http://en.wikipedia.org/wiki/Pan_(god)

all

O.E. eall "all, every, entire," from P.Gmc. *alnaz (cf. O.Fris., O.H.G. al, O.N. allr, Goth. alls), with no certain connection outside Germanic. Comb. forms with all meaning "wholly, without limit" were common in O.E. (e.g. eall-halig "all-holy," eall-mihtig "all-mighty") and the method continued to form new compound words throughout the history of English.

http://www.etymonlin...ex.php?term=all

Here's Jew anyway: joth-a 1 und häufiger?, juth-a*, jud-a, jod-a, jud-e, jod-e, afries., sw. M. (n): nhd.

Jude; ne. Jew; I.: Lw. lat. Iðdaeus; E.: s. lat. Iðdaeus, PN, Jude; L.: Hh 141b, Hh

Sounds like juttar.

It is not enough, that words sound similarly or even are written similarly. Such words should have a commob root and a common meaning. If not, one has to decide that these are separate words with no interconnection.

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It is not enough, that words sound similarly or even are written similarly. Such words should have a commob root and a common meaning. If not, one has to decide that these are separate words with no interconnection.

That's pretty much what I'm doing and my opinion is jolly and jul/jol appear to be different etymologies.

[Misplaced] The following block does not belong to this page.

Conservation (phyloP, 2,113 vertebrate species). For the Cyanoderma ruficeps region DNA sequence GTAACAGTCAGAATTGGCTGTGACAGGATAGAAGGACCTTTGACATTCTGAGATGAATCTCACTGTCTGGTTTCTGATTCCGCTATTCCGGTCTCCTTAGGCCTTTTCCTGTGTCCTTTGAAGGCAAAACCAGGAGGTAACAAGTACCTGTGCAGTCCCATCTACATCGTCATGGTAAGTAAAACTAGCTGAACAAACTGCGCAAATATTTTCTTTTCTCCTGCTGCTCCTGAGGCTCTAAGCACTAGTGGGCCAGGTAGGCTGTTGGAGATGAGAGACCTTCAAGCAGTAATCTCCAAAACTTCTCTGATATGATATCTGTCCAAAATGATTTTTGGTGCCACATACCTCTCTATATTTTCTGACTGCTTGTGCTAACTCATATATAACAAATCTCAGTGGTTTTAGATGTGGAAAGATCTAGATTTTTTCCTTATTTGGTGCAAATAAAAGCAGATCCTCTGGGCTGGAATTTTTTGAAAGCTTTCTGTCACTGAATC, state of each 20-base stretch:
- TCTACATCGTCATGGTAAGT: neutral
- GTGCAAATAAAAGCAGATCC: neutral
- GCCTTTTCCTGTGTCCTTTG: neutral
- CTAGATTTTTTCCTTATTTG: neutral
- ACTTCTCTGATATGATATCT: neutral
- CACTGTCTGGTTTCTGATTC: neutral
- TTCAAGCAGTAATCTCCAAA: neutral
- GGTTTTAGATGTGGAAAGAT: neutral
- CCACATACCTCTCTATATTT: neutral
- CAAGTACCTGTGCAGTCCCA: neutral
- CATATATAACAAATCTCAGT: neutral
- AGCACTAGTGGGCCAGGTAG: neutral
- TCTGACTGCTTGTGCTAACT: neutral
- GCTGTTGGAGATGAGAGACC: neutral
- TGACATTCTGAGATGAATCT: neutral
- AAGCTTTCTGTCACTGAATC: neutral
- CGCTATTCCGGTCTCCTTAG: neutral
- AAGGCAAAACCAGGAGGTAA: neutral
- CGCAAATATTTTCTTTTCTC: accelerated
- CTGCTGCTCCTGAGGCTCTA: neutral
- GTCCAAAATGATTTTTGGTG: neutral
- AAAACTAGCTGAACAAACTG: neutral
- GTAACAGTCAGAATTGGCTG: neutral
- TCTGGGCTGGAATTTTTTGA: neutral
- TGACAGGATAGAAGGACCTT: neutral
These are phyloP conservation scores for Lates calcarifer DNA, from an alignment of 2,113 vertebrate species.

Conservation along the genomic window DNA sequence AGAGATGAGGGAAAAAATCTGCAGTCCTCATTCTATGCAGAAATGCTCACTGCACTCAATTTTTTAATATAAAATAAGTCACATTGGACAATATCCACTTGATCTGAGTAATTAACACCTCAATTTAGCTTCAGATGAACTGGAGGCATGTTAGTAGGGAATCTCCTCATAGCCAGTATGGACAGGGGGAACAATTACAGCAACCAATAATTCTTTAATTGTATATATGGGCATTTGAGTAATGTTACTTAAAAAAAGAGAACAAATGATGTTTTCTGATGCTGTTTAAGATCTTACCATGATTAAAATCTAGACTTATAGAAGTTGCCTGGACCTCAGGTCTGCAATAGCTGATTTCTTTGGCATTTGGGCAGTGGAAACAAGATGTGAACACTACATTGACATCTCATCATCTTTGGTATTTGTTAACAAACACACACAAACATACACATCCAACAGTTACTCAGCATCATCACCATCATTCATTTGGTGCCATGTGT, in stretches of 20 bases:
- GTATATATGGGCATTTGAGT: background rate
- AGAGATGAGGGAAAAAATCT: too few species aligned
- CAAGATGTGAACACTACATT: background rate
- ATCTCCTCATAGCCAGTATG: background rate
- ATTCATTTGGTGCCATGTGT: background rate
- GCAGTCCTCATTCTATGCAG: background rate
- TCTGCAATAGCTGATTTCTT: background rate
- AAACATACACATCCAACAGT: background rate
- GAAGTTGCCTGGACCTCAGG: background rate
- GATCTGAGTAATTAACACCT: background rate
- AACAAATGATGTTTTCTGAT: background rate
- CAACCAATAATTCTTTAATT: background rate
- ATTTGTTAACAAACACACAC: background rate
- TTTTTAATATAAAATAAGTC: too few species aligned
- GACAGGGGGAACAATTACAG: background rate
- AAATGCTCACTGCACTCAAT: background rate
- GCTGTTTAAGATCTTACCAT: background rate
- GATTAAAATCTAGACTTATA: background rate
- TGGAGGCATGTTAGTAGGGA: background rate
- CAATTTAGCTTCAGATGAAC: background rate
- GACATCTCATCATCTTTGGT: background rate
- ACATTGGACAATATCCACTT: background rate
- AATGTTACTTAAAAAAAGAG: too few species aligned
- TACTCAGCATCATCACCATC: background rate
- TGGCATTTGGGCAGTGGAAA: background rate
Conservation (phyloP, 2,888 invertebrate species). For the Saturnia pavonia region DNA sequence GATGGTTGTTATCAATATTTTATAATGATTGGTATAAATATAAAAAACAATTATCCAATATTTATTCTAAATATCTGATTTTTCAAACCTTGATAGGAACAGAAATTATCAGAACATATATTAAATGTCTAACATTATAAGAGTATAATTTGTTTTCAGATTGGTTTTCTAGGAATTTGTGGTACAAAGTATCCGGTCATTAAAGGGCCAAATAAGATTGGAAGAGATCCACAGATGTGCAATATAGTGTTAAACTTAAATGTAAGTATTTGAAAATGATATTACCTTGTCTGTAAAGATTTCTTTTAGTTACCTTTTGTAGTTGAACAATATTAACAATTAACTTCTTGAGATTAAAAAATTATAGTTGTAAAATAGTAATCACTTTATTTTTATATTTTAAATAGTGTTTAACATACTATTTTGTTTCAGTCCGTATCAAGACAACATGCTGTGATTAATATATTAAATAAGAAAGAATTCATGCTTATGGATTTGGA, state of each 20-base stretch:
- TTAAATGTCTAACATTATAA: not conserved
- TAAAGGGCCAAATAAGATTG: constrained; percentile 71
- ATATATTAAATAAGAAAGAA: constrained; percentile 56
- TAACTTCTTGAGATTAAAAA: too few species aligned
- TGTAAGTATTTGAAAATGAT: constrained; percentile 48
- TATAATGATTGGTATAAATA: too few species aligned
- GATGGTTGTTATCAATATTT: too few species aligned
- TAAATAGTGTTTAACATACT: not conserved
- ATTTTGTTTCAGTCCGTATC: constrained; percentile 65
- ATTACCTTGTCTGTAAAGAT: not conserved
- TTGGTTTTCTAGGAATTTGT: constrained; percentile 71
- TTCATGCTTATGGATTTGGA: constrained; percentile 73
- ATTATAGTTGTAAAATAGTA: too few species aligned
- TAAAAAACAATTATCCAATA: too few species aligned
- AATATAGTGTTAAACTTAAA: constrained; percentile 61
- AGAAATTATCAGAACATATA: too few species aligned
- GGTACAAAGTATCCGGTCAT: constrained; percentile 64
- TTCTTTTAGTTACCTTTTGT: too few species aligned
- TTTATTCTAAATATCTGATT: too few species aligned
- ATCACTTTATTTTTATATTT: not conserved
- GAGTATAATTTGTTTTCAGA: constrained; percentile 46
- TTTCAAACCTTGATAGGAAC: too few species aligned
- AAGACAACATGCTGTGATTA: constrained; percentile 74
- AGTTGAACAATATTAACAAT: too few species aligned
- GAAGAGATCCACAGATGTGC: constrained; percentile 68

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Maybe I'm wrong, Wiki contradicts the other link I gave -

EtymologyFrom Middle English joli, jolif (“merry, cheerful”), from Old French joli, jolif[1], of North Germanic origin, from Old Norse jōl (“a midwinter feast”) [2], later Christmas (Danish jul), itself akin to Gothic ( (fruma)) (jiuleis, “(month) July”)[3], Old English ġeōl (“Yuletide, Christmas”). More at Yule.

The other said from jolif - PERHAPS from jol but note the line over the o in Old Norse jol - I think it's different.

I'll have to think about it more tomorrow.

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OK. Saw edit too, thanks.

I notice that the previous word - jo-hwe-der has the same - jo-hwe with it's meaning being each of 2 - then the next word - which has jo-l-lik(everyone)

jõ-hwe-der 1 und häufiger?, jõ-hwe-d-d-er, afries., Pron.: nhd. jeder von beiden;

ne. each of two; ÜG.: lat. quÆlibet AB (88, 17); Hw.: s. êid-er; Q.: AB (88, 17); E.:

s. *jõ (3), hwe-der (1); L.: Hh 52a, Hh 162

jõ-hwe-lik 28, jÐ-we-lik, jæ-l-lik, jæ-we-lik, afries., Pron.: nhd. jeder; ne. everyone;

ÜG.: lat. quÆlibet AB (82, 15), AB (82, 21), AB (88, 17), singulus L 14; Q.: H, R,

S, W, E, AB (82, 15), AB (82, 21), AB (88, 17), L 14; E.: s. *jõ (3), hwe-lik; L.:

Hh 52a, Rh 837b

I couldn't help but think this sounded like when at every Juultime, their was twins born - like 'each of two'. - juul might mean all/every or something like that. A complete circle - the all. Pan is said to maybe be from 'all': This myth reflects the folk etymology that equates Pan's name (Πάν) with the Greek word for "all" (πᾶν).

http://en.wikipedia.org/wiki/Pan_(god)

all